“SPRING & ARNAUD”— Mortality and What We Leave Behind

spring and arnaud

“SPRING & ARNAUD”

Mortality and What We Leave Behind

Amos Lassen

Spring & Arnaud is a tender and intelligent love story about acclaimed Canadian artists Spring Hurlbut is 60-years-old and is an artist who focuses on mortality and what we leave behind; Arnaud Maggs is 85-years old and a photographer who is fascinated by ways of identification, repetition and differences and likenesses of people. The two share a wonderful and tender love story. They have been together for twenty-five years and they both have to deal with the nature and meaning of creativity and what happens when the drive for invention and discovery resists life’s finite reality.

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When they met she was 35 and he was 60. She knew throughout their relationship that in all likelihood she would survive him, and this knowledge would in many ways propel her love for and artistic exploration into the ephemerality of life. “How life comes into the world and then I’m very compelled by how we exit the world. I think that I’m just swinging in between those extremes.”

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The documentary follows the final years of Maggs’s life. The film is powerfully romantic and a very human story that transcends the standard notion of “artist documentary”. The film does examine a large portion of their individual bodies of work but it is presented as an extension of their personal stories and not from the point of view of an observer looking in. “ Not only is this a documentary about two unique characters is also an unforgettable look at art, love and mortality.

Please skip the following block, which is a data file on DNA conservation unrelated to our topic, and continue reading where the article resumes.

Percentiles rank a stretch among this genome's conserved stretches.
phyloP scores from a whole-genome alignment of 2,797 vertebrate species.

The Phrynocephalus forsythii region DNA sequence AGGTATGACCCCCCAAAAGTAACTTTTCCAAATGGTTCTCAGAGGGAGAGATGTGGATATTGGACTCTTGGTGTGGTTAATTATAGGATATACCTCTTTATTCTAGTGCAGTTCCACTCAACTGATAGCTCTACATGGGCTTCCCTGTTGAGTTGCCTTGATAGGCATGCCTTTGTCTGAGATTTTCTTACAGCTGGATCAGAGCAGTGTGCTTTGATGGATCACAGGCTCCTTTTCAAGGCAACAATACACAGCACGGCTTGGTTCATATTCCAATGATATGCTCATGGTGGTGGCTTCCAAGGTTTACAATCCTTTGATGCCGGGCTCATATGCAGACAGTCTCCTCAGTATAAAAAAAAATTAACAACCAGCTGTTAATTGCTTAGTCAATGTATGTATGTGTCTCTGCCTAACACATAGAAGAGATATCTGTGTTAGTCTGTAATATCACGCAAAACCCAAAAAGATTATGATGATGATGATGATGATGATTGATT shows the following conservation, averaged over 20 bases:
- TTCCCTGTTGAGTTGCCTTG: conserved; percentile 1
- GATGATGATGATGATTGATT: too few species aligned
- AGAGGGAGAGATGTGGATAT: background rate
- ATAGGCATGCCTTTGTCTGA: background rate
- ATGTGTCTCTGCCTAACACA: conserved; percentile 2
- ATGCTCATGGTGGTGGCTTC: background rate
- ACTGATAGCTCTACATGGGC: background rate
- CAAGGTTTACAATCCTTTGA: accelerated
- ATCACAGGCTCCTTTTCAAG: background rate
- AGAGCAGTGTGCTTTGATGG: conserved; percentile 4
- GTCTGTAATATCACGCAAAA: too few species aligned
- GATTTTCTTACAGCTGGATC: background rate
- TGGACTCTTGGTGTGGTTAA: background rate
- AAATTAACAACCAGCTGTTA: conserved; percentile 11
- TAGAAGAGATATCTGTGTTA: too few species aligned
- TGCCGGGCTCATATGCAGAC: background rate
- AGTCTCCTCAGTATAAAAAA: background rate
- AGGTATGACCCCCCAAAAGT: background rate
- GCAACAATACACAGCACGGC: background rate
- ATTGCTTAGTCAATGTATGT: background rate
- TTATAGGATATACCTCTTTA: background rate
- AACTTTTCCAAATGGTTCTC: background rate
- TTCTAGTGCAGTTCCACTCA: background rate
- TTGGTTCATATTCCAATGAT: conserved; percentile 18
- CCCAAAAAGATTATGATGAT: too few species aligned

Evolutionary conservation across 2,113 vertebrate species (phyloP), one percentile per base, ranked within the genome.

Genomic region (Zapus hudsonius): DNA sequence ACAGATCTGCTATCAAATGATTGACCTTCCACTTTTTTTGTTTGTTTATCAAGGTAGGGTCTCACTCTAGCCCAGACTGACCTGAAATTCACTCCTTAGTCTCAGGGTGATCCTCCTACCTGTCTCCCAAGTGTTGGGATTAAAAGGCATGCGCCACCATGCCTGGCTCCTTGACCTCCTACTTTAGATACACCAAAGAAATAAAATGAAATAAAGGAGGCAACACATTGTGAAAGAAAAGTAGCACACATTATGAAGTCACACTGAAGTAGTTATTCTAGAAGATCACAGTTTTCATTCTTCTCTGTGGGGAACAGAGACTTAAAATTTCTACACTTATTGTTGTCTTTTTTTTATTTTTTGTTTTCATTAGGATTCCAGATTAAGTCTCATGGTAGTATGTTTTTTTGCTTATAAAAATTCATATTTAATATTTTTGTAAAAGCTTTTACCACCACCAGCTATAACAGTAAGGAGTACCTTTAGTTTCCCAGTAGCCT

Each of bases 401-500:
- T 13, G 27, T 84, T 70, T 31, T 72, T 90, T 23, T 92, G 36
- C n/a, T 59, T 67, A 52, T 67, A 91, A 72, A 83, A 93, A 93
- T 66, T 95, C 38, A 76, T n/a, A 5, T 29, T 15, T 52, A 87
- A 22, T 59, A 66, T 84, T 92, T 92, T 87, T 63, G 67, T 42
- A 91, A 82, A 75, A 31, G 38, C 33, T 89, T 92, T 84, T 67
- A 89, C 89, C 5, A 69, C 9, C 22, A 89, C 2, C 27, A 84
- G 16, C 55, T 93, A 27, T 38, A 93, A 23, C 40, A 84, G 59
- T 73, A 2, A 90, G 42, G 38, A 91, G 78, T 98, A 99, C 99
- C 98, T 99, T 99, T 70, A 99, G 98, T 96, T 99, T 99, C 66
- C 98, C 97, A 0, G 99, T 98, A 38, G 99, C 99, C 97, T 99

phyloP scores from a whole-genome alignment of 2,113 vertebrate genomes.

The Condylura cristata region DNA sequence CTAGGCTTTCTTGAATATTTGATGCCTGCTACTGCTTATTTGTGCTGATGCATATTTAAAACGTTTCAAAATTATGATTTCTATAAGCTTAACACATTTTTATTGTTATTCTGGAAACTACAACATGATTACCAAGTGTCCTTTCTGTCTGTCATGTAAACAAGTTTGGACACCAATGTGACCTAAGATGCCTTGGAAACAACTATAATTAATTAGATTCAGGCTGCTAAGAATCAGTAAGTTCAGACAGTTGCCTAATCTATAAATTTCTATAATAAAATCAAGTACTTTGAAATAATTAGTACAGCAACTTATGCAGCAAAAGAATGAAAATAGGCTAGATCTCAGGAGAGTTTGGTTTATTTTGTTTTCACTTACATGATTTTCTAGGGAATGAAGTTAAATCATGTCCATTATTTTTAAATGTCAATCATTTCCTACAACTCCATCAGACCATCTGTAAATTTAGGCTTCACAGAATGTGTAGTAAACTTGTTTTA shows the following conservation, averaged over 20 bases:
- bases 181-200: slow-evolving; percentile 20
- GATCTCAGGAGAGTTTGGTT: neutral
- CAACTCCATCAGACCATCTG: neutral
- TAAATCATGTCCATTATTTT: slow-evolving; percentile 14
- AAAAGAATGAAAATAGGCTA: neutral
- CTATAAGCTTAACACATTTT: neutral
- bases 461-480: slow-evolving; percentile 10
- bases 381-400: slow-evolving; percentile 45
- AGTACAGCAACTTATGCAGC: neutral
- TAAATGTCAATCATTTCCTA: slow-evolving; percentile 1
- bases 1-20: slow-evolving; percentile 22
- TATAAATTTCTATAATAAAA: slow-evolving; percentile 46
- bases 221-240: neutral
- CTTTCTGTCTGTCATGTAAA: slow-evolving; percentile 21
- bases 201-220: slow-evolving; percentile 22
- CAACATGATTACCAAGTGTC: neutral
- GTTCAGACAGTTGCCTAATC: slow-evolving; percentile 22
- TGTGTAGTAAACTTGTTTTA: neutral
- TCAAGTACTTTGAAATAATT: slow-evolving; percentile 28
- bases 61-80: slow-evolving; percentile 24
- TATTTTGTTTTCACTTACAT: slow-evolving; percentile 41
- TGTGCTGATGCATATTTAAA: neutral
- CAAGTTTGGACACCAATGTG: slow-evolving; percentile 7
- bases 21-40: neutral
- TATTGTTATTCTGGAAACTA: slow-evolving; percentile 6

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Maggs’s death came when he was 86 last year. The film was shot in the months leading up to his death but the main focus is on the love the two artists shared. “We see Arnaud and Spring, looking, talking, not talking, gesturing, at their cottage in France, their home and studios in Toronto, a flea market, the National Gallery in Ottawa”.

“THE PROFESSOR: TAI CHI’S JOURNEY WEST”— A Tai Chi Master

the professor

“THE PROFESSOR: TAI CHI’S JOURNEY WEST”

A Tai Chi Master

Amos Lassen

Tai Chi is an ancient Chinese form of exercise that is practiced daily for relaxation, health, harmony, flexibility, and personal renewal. It is grounded in Chinese philosophy and culture and is both a spiritual practice and a way of life designed to achieve balance in mind, body and spirit.

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Barry Strugatz’s new documentary focuses on Cheng Man-Ching (1902 – 1975), a Tai Chi master who brought Tai Chi to America in 1962 when he was 60 and set up a Tai Chi school in New York City’s Chinatown. There he taught practitioners the slow, controlled movements to improve the flow of “chi” (the life energy which is the source of movement and vitality). Among his were Ed Young, an award-winning illustrator; Maggie Newman, a modern dancer; Stanley Israel, a prison guard and union president; Ken Van Sickle, a photographer and filmmaker; and Robert Chuckrow, a physicist and they share their feelings about Tai Chi. Many of Man- Ching”s followers had been hippies and countercultural American youth during the 1960s.